The programming lanugage used is C++. I was originally using plain C (C99 dialect), but later converted the entire code base to C++ (the idea was to start with C, which I was familiar with, and gradually convert the code to C++ in order to learn C++ properly).
Windowing & Input
To me, portability is an extremely important issue. Therefor I use GLFW for windowing, user input and timing.
Graphics are rendered using the OpenGL API. The choice was simple (easy to use, portable, programming language neutral, state of the art 3D, etc).
I decided very early on that I would only be using static models (vehicles, buildings etc) rather than animated models (such as walking monsters). With that in mind, I decided to go for a very simple mesh structure: a static binary bounding box tree. The tree structure is not absolutely necessary for the rendering, but it can come in handy in a number of different situations, such as: view frustum culling, occlusion culling, collision detection (although I plan to use a physics engine for that), and also bullet/model interaction (i.e. “did I hit the target?”).
Since I plan to use very simple maps (small arenas), I have not yet made any special map structure, as is often found in most larger games. I hope that the simple mesh structure will do - I will just use many large static objects to represent the map.
I am currently using the ODE (Open Dynamics Engine) physics engine, but I am looking at the Bullet physics library which is a C++ only library. It seems to have a cleaner API, and also seems to be more actively developed.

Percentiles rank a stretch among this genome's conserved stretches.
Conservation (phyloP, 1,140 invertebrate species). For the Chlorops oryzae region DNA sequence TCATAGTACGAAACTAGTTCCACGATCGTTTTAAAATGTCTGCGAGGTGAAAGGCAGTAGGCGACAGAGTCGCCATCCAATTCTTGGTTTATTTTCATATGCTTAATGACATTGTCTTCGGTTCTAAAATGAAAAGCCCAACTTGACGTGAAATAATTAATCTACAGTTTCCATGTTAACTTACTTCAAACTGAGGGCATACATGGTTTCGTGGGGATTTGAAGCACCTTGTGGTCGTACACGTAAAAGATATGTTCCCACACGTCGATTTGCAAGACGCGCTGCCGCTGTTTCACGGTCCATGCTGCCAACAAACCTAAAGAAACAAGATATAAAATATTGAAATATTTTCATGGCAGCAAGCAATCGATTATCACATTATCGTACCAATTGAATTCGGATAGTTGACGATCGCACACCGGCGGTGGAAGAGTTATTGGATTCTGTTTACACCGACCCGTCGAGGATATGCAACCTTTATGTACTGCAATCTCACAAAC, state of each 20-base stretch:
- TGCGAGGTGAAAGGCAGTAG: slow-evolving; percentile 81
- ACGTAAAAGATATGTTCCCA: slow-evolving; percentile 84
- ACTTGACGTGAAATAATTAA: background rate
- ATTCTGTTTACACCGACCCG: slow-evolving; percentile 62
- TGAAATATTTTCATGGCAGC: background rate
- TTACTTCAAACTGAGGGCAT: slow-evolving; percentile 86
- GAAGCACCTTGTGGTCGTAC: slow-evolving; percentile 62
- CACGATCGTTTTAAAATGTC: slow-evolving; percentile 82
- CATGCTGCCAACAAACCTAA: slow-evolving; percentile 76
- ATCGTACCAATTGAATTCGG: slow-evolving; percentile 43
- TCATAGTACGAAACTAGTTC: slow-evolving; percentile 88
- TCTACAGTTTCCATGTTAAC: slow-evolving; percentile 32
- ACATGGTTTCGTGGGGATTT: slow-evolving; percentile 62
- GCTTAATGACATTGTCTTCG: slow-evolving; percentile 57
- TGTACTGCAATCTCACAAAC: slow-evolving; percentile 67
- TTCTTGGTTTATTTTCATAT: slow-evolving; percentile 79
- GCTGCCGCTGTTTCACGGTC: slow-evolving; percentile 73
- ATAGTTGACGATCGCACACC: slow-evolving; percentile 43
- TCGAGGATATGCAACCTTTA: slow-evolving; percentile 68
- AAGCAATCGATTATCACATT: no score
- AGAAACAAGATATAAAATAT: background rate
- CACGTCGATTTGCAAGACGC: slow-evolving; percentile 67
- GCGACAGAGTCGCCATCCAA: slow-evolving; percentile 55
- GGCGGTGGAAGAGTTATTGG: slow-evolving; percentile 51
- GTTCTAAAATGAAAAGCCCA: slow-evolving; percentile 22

I tend to think that the sound is what really makes a game come alive, so I do not like to underestimate the importance of sound in a game. I have not yet figured out exactly how sounds will fit into the game engine, but I suppose some kind of event system will take form sooner or later, and when it does the sound will hopefully fit right in.
Currently, the FMOD Ex API is used for playing sounds. It has good 3D sound support, music playback, and it is highly portable. While FMOD is not an open source project, it is very powerful, and free to use for non-commercial projects.
OpenAL is another candidate. It might be supported as an alternative backend in the future, if required.
Quite early on, I knew that I would need some kind of scripting capabilities in the game engine. Since the engine is minimalist by design, I may not go as far as to scriptify all behaviour (e.g. as has been done in the Unreal Engine), but at the very least I need some way to describe maps (which models and textures to use, etc).
Since I have had some previous exerience with Lua, and it is both portable and very minimal, it was the obvious choice. You may already know that Lua is used in many different game engines.
It is very easy to integrate Lua scripting into your program, and since it is a full blown programming language, it can be used for much more than just parsing simple text files, making it both more readable and more dynamic compared to XML, for instance, which might have been my other choise for a map description language.